Health and Healthcare Systems

These toymakers are giving their products a COVID-19 twist for Christmas

Marie-Eve Rougeot, chief executive officer of Spanish toy maker Famosa, poses as she holds a Nancy doll, one of Spain's most beloved toys, wearing a protective mask, during an interview with Reuters at company's headquarters in Madrid, Spain, November 30, 2020. Picture taken November 30, 2020. REUTERS/Sergio Perez - RC2XIK9DMQB6

Famosa CEO Marie-Eve Rougeot told Reuters the mask-wearing doll had been a hit since went on sale in September. Image: REUTERS/Sergio Perez

Emma Pinedo
Writer, Reuters
Catarina Demony
Correspondent, Reuters
Share:
Our Impact
What's the World Economic Forum doing to accelerate action on Health and Healthcare Systems?
The Big Picture
Explore and monitor how Retail, Consumer Goods and Lifestyle is affecting economies, industries and global issues
A hand holding a looking glass by a lake
Crowdsource Innovation
Get involved with our crowdsourced digital platform to deliver impact at scale
Stay up to date:

Retail, Consumer Goods and Lifestyle

  • Toymakers in Spain and Portugal are making Christmas presents that reflect the COVID-19 pandemic.
  • These include dolls wearing masks, as well as toy medical kits.
  • Whilst the toys might seem like novel gifts, they actually help children to understand the importance of working masks.

Children in Spain and Portugal could find that their Christmas presents this year reflect the coronavirus pandemic as dolls wearing face masks, kits for making personal protection items, and other toys adapted to fit the times fly off shop shelves.

Loading...

Millions of kids around the world were stuck in their homes during a series of lockdowns, and when they did emerge, they were often told to wear masks.

So, as the holiday season approached, some toymakers gave their toys a twist.

“I think it’s a way of adapting to reality,” said mum Reyes Lopez as she looked around a toy store in Madrid. “Dolls also have to represent society.”

In the shop, some of Spanish toymaker Famosa’s popular Nancy dolls were wearing a protective mask. Another set of dolls came with a virus tester which can detect if the toy is “infected”. If it is, the child can cure it by tickling it.

“Putting a mask on their dolls helps (kids) realise they need to wear one themselves,” shopper Cristina Hernandez said.

Shop manager Adela Haro said the COVID-19-related toys were selling well, while Famosa CEO Marie-Eve Rougeot told Reuters the mask-wearing doll had been a hit since went on sale in September.

“When children face going to the doctor or having a test, they will be less anxious,” Rougeot said of the toys.

In neighbouring Portugal, firm Science4You said sales of its toys related to the virus were booming, especially online as people stayed away from big shopping malls due to fear of contagion.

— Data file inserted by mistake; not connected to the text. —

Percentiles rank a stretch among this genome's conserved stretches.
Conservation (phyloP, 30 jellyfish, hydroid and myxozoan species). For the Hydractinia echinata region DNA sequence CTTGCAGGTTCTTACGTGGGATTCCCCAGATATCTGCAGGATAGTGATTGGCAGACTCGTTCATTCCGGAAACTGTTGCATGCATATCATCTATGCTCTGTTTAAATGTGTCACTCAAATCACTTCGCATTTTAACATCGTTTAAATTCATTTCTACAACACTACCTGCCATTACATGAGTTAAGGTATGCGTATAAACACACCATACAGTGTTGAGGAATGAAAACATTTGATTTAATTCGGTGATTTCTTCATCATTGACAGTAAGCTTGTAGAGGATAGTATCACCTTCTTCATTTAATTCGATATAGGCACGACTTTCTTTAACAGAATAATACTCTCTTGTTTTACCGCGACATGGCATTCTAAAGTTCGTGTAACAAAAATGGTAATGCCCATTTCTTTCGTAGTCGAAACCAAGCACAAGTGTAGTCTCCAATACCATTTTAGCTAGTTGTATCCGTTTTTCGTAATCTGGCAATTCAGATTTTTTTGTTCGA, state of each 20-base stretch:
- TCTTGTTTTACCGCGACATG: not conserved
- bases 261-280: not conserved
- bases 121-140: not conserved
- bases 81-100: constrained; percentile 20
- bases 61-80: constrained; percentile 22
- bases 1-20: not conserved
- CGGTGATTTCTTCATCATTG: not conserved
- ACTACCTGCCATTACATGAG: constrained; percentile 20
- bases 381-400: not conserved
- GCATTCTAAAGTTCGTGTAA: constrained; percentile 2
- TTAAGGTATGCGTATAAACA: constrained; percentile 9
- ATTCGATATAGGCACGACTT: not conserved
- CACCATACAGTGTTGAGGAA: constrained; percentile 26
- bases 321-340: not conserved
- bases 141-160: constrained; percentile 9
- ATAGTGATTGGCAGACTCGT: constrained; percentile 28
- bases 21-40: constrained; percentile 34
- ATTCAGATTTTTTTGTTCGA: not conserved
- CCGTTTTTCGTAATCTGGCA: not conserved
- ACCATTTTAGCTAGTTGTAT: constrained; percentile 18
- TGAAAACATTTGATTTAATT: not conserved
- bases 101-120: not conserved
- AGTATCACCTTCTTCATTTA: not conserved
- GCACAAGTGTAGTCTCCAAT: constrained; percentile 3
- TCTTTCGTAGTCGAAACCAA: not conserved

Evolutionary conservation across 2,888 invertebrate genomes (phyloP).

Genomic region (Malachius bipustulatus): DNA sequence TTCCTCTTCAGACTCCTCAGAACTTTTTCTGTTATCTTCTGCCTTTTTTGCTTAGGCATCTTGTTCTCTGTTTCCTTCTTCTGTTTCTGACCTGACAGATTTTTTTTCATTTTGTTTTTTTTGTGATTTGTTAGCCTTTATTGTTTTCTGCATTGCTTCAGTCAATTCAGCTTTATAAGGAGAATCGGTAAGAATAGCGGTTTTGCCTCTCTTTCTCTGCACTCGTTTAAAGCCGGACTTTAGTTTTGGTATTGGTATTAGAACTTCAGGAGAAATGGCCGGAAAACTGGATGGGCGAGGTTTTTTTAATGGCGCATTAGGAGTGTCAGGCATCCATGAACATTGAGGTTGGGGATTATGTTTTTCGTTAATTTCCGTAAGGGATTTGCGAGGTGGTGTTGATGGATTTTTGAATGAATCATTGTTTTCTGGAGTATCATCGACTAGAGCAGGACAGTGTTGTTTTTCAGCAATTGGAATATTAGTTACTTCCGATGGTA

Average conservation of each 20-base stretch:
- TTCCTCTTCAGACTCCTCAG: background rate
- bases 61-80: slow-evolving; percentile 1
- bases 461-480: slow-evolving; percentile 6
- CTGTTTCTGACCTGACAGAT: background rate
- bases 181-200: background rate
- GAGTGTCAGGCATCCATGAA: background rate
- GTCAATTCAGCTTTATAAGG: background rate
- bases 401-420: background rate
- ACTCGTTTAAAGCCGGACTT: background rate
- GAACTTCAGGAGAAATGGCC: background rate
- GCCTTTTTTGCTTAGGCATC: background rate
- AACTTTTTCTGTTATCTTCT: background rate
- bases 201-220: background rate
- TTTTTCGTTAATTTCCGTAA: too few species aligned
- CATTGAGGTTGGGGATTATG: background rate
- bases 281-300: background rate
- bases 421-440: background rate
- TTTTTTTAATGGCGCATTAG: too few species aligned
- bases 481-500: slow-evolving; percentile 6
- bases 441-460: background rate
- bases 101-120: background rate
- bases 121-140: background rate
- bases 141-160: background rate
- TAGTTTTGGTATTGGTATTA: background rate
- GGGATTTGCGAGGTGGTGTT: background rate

A Nancy doll, one of Spain's most beloved toys, is seen wearing a protective face mask at the headquarters of Spanish toy maker Famosa, in Madrid, Spain, November 30, 2020. Picture taken November 30, 2020. REUTERS/Sergio Perez - RC2XIK983OFT
A Nancy doll, one of Spain's most beloved toys, is seen wearing a protective face mask. Image: REUTERS/Sergio Perez

One of the toymaker’s top hits is a kit of 15 activities that include making masks, face shields and star-shaped soap.

“If we make it fun, children will learn much more about the virus and how to keep away from it,” Science4You’s chief executive Miguel Pina Martins said as he pointed at the anti-virus lab package, which costs around 20 euros.

The innovations are also a way for toy makers to adapt to the economic impact of the pandemic.

“The toy market is going through a difficult time...there are no birthday parties since March,” Pina said. “We tried to find a way to surf this giant tsunami.”

Science4You said they had sold more than 8,000 anti-virus lab kits since it came on the market in mid-July.

Though studies have showed that children are less likely than adults to get severe cases of COVID-19 infection, they can still carry the virus.

Loading...
Loading...
Loading...
Loading...
Don't miss any update on this topic

Create a free account and access your personalized content collection with our latest publications and analyses.

Sign up for free

License and Republishing

World Economic Forum articles may be republished in accordance with the Creative Commons Attribution-NonCommercial-NoDerivatives 4.0 International Public License, and in accordance with our Terms of Use.

The views expressed in this article are those of the author alone and not the World Economic Forum.

Share:
World Economic Forum logo
Global Agenda

The Agenda Weekly

A weekly update of the most important issues driving the global agenda

Subscribe today

You can unsubscribe at any time using the link in our emails. For more details, review our privacy policy.

The care economy is one of humanity's most valuable assets. Here's how we secure its future

Kim Piaget

May 21, 2024

About Us

Events

Media

Partners & Members

  • Join Us

Language Editions

Privacy Policy & Terms of Service

© 2024 World Economic Forum